After the board denied the grievance, the association initiated arbitration proceedings with the American Arbitration Association, pursuant to the arbitration provision of the agreement. The board then filed this action seeking, inter alia, a judgment declaring that the dispute is not arbitrable because the board had not violated any specific provision of the agreement. The trial court concluded that the dispute was not arbitrable, reasoning that “[t]he receipt of stock by the board in the demutualization process is a one-time, unexpected distribution of stock which neither party could have anticipated when the contract was executed. Because the receipt of the stock was unanticipated, the parties could not have agreed to arbitrate about it.” The association then appealed from the trial court's ruling.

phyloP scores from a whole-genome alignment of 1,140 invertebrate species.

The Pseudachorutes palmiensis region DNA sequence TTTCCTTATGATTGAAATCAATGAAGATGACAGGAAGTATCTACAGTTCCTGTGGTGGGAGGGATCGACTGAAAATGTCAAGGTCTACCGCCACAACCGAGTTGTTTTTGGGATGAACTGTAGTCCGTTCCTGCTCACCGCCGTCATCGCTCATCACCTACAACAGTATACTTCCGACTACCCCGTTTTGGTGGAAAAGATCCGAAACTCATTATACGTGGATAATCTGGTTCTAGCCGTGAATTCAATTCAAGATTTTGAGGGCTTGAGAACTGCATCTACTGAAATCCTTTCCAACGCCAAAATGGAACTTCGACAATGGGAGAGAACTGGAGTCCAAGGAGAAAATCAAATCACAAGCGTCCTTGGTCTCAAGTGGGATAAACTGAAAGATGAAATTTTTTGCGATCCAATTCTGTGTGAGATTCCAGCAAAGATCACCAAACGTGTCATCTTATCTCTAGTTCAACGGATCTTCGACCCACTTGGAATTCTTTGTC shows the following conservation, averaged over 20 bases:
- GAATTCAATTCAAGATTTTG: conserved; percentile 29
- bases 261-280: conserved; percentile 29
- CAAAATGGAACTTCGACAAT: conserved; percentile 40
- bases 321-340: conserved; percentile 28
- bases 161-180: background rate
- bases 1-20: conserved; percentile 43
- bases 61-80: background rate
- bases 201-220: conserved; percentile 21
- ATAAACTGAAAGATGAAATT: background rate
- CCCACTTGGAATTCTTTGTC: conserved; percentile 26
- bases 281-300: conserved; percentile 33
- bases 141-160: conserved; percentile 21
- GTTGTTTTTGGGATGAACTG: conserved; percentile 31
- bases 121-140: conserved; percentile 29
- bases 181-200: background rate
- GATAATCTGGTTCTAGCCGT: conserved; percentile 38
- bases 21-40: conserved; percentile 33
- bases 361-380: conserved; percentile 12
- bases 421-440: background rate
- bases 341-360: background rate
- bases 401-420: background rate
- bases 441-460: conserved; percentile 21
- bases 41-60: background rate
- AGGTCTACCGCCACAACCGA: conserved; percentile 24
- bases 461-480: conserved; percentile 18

On appeal, the association claims that the trial court improperly determined that the dispute is not arbitrable because: (1) the board failed to meet its burden of establishing that the grievance met the “positive assurance” test; see White v. Kampner, 229 Conn. 465, 473, 641 A.2d 1381 (1994) (“[a]n order to arbitrate the particular grievance should not be denied unless it may be said with positive assurance that the arbitration clause is not susceptible of an interpretation that covers the asserted dispute” [internal quotation marks omitted] ); and (2) the trial court usurped the fact finding role of the arbitrator in deciding that the shares of stock received by the board were not a return on premium.